Indianz.Com > COVID-19 > Sisseton Wahpeton Oyate (North Dakota, South Dakota)
Posted: May 11, 2020

A coronavirus checkpoint on the Pine Ridge Reservation. Photo courtesy Anna Halverson

PRESS RELEASE:  May 11, 2020


Agency Village, South Dakota — The Oceti Sakowin of the Dakota/Nakota/Lakota Oyate or Seven Council Fires of the Great Sioux Nation stand united to protect our Native people from the ravages of the Coronavirus COVID-19.  Sisseton Wahpeton Oyate represents two of the traditional Seven Council Fires, and we have conferred with our sister Dakota/Nakota/Lakota Nation Tribes and we stand united in supporting our inherent sovereignty and treaty rights to protect our Native people.  

Our Sisseton Wahpeton Oyate and the Spirit Lake Tribe entered the 1867 Sioux Nation treaty preserving our traditional lands at the Lake Traverse Reserve and Spirit Lake Tribe.  The 1868 Sioux Nation Treaty set aside the Great Sioux Reservation as the “permanent home” of our Sioux Nation tribes, including the Cheyenne River and Oglala Sioux, our traditional Itancan—leaders—reserved our rights to self-determination and self-government.  

Perhaps the most essential power of sovereignty is self-defense, protection the lives of our Native Peoples.  The Federal Courts have consistently ruled that Indian nations have inherent sovereign authority over our “members” and our “territory,” and the Federal Courts have expressly ruled that our Indian nations retain jurisdiction over our highways:

in Rosebud Sioux Tribe v. South Dakota, 900 F.2d 1164 (8th Cir. 1990). Rosebud reversed the district court’s decision which had sustained the state’s exercise of jurisdiction over highways running through reservations in the state.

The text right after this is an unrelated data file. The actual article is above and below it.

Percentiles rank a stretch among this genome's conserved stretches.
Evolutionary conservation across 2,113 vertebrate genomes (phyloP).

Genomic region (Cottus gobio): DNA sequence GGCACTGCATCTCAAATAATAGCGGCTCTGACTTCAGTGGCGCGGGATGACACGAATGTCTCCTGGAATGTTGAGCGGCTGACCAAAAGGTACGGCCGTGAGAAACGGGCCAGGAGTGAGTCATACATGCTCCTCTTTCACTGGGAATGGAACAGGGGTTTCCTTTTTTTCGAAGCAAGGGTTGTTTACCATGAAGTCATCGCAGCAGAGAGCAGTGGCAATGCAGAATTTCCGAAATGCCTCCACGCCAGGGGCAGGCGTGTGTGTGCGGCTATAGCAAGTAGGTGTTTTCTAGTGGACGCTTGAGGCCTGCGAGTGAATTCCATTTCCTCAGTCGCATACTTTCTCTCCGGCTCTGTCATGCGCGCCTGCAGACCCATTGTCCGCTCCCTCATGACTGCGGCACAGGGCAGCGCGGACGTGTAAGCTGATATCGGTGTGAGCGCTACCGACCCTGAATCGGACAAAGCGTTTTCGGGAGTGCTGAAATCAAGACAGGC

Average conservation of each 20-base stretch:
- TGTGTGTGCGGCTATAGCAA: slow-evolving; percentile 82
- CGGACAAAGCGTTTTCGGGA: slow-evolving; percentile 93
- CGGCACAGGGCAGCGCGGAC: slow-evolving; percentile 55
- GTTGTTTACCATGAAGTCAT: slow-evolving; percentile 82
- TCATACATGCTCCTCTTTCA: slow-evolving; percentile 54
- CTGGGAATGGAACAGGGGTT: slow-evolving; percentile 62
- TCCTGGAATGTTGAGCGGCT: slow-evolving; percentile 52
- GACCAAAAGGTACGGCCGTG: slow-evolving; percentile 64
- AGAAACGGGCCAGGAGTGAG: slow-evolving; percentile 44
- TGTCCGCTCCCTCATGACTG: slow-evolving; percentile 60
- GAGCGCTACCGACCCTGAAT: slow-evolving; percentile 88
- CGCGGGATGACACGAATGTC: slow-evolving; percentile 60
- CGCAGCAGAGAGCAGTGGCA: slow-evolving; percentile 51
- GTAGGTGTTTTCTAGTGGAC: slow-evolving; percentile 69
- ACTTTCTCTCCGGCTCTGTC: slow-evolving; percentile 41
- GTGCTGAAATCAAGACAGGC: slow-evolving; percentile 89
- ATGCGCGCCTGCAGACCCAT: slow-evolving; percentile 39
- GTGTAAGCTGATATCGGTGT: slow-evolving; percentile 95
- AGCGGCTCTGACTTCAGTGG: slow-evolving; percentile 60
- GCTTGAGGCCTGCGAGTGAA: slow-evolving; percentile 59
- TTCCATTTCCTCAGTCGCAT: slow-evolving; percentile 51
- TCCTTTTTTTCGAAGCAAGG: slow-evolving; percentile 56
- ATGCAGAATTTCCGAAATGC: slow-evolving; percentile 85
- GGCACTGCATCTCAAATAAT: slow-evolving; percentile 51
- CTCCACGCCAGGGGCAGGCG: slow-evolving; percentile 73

Accordingly, in South Dakota v. Spotted Horse, 462 N.W.2d 463 (1990) affirmed that the State has no jurisdiction over Indians—or tribal police officers—on tribal reservation roads.  

In contrast, Tribal Police retain authority to stop, detain, search and transport or eject all alleged offenders—Indian or non-Indian—on reservation highways.  For example, in United States v. Terry, (8th Cir. 2005), the Federal Court of Appeals explained:

The Supreme Court has recognized that tribal law enforcement authorities possess “traditional and undisputed power to exclude persons whom they deem to be undesirable from tribal lands,” and therefore have “the power to restrain those who disturb public order on the reservation, and if necessary to eject them.”

Reasonably, Tribal Governments have the power to protect the public health and safety on reservation roads.  In Terry, our Federal Court of appeals ruled that tribal police have the authority to “detain non-Indians whose conduct disturbs the public order on their reservation,” and upheld the Oglala Sioux Tribe’s overnight detention of a non-Indian offender and the search of his pick-up under the so-called “automobile exception” to the 4th Amendment’s warrant requirements. 

Some cite Federal road regulations concerning consultation and agreements, but those regulations allow for immediate action to protect public health.  Here again, our Indian nations have authority to protect our own Native people from outside infection during the National COVID-19 Emergency declared by the President and affirmed by the Congress of the United States.  

A number of South Dakota state legislators have written to the Governor, questioned the threats of litigation, explaining:  “We do not wish to be party of another lawsuit that will ultimately cost the people of South Dakota more money. We wish to work with all parties involved for a reasonable, legal, and appropriate solution that address the concerns of all sovereigns involved.”  

Sisseton Wahpeton Chairman Donovan White said, “All of our Seven Council Fires stand in unity with the Cheyenne River and Oglala Sioux Tribes.  The Governor should work with her state legislators, work with the Tribal Chairmen and Councils, acknowledge the sovereign authority of the Cheyenne River and Oglala Sioux Tribes and come up with a reasonable plan to assist them in protecting public safety and health of our Native people in South Dakota with public announcements, etc.  After all, our Native people are four times more likely to succumb to the COVID-19 Coronavirus.”  

Join the Conversation